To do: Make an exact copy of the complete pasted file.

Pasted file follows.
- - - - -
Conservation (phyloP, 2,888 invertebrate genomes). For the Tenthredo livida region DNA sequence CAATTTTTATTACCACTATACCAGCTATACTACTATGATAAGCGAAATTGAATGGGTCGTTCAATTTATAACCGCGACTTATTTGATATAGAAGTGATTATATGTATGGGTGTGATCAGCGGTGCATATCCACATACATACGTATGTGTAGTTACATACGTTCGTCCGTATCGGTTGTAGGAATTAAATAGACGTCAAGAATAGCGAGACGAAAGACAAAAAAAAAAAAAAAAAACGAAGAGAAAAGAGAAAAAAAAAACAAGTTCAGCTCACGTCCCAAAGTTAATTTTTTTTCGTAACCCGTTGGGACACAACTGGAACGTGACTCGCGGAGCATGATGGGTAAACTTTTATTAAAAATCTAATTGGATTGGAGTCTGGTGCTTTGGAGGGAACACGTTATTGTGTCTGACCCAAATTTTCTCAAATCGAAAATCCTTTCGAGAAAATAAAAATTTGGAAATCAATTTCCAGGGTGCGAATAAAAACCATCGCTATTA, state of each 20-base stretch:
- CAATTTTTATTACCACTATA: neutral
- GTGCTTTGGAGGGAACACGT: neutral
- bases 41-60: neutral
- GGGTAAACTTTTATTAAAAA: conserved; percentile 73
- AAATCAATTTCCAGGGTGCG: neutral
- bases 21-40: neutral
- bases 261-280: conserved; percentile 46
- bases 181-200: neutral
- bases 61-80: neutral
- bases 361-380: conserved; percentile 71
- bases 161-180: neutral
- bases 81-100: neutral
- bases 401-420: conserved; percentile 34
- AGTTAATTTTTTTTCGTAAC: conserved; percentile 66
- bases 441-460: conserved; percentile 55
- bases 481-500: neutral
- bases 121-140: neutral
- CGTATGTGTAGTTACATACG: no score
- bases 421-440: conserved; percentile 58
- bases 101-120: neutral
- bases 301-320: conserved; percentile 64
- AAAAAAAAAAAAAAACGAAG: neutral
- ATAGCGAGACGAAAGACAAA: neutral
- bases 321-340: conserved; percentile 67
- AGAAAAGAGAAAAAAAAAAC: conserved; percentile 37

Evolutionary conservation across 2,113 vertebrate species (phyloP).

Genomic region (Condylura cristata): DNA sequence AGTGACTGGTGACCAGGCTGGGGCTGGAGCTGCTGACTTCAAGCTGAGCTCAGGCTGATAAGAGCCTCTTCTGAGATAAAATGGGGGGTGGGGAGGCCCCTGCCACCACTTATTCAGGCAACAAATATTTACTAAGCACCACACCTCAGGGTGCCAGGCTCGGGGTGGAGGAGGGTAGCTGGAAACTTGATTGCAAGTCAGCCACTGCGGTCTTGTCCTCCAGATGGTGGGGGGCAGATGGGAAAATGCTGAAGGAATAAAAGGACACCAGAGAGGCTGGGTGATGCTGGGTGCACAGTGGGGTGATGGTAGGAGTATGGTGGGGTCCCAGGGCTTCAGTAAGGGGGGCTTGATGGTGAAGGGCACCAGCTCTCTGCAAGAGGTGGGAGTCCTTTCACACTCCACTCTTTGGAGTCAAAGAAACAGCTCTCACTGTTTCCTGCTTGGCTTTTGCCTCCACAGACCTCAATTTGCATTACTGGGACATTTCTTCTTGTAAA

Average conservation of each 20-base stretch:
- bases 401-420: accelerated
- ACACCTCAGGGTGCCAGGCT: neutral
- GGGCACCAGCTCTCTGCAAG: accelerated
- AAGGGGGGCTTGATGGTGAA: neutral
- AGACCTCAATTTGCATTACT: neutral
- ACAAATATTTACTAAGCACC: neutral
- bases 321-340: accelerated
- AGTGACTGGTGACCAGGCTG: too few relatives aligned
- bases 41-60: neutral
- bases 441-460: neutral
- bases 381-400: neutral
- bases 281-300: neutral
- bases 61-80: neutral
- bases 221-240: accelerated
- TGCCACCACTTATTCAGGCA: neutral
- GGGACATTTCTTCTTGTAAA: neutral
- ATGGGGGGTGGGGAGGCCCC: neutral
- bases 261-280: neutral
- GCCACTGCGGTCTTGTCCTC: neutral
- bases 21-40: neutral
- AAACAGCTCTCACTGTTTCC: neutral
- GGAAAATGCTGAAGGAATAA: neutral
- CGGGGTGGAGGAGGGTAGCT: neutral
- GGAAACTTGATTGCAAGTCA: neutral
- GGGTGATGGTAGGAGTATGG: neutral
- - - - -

Conservation (phyloP, 2,888 invertebrate genomes). For the Tenthredo livida region DNA sequence CAATTTTTATTACCACTATACCAGCTATACTACTATGATAAGCGAAATTGAATGGGTCGTTCAATTTATAACCGCGACTTATTTGATATAGAAGTGATTATATGTATGGGTGTGATCAGCGGTGCATATCCACATACATACGTATGTGTAGTTACATACGTTCGTCCGTATCGGTTGTAGGAATTAAATAGACGTCAAGAATAGCGAGACGAAAGACAAAAAAAAAAAAAAAAAACGAAGAGAAAAGAGAAAAAAAAAACAAGTTCAGCTCACGTCCCAAAGTTAATTTTTTTTCGTAACCCGTTGGGACACAACTGGAACGTGACTCGCGGAGCATGATGGGTAAACTTTTATTAAAAATCTAATTGGATTGGAGTCTGGTGCTTTGGAGGGAACACGTTATTGTGTCTGACCCAAATTTTCTCAAATCGAAAATCCTTTCGAGAAAATAAAAATTTGGAAATCAATTTCCAGGGTGCGAATAAAAACCATCGCTATTA, state of each 20-base stretch:
- CAATTTTTATTACCACTATA: neutral
- GTGCTTTGGAGGGAACACGT: neutral
- bases 41-60: neutral
- GGGTAAACTTTTATTAAAAA: conserved; percentile 73
- AAATCAATTTCCAGGGTGCG: neutral
- bases 21-40: neutral
- bases 261-280: conserved; percentile 46
- bases 181-200: neutral
- bases 61-80: neutral
- bases 361-380: conserved; percentile 71
- bases 161-180: neutral
- bases 81-100: neutral
- bases 401-420: conserved; percentile 34
- AGTTAATTTTTTTTCGTAAC: conserved; percentile 66
- bases 441-460: conserved; percentile 55
- bases 481-500: neutral
- bases 121-140: neutral
- CGTATGTGTAGTTACATACG: no score
- bases 421-440: conserved; percentile 58
- bases 101-120: neutral
- bases 301-320: conserved; percentile 64
- AAAAAAAAAAAAAAACGAAG: neutral
- ATAGCGAGACGAAAGACAAA: neutral
- bases 321-340: conserved; percentile 67
- AGAAAAGAGAAAAAAAAAAC: conserved; percentile 37

Evolutionary conservation across 2,113 vertebrate species (phyloP).

Genomic region (Condylura cristata): DNA sequence AGTGACTGGTGACCAGGCTGGGGCTGGAGCTGCTGACTTCAAGCTGAGCTCAGGCTGATAAGAGCCTCTTCTGAGATAAAATGGGGGGTGGGGAGGCCCCTGCCACCACTTATTCAGGCAACAAATATTTACTAAGCACCACACCTCAGGGTGCCAGGCTCGGGGTGGAGGAGGGTAGCTGGAAACTTGATTGCAAGTCAGCCACTGCGGTCTTGTCCTCCAGATGGTGGGGGGCAGATGGGAAAATGCTGAAGGAATAAAAGGACACCAGAGAGGCTGGGTGATGCTGGGTGCACAGTGGGGTGATGGTAGGAGTATGGTGGGGTCCCAGGGCTTCAGTAAGGGGGGCTTGATGGTGAAGGGCACCAGCTCTCTGCAAGAGGTGGGAGTCCTTTCACACTCCACTCTTTGGAGTCAAAGAAACAGCTCTCACTGTTTCCTGCTTGGCTTTTGCCTCCACAGACCTCAATTTGCATTACTGGGACATTTCTTCTTGTAAA

Average conservation of each 20-base stretch:
- bases 401-420: accelerated
- ACACCTCAGGGTGCCAGGCT: neutral
- GGGCACCAGCTCTCTGCAAG: accelerated
- AAGGGGGGCTTGATGGTGAA: neutral
- AGACCTCAATTTGCATTACT: neutral
- ACAAATATTTACTAAGCACC: neutral
- bases 321-340: accelerated
- AGTGACTGGTGACCAGGCTG: too few relatives aligned
- bases 41-60: neutral
- bases 441-460: neutral
- bases 381-400: neutral
- bases 281-300: neutral
- bases 61-80: neutral
- bases 221-240: accelerated
- TGCCACCACTTATTCAGGCA: neutral
- GGGACATTTCTTCTTGTAAA: neutral
- ATGGGGGGTGGGGAGGCCCC: neutral
- bases 261-280: neutral
- GCCACTGCGGTCTTGTCCTC: neutral
- bases 21-40: neutral
- AAACAGCTCTCACTGTTTCC: neutral
- GGAAAATGCTGAAGGAATAA: neutral
- CGGGGTGGAGGAGGGTAGCT: neutral
- GGAAACTTGATTGCAAGTCA: neutral
- GGGTGATGGTAGGAGTATGG: neutral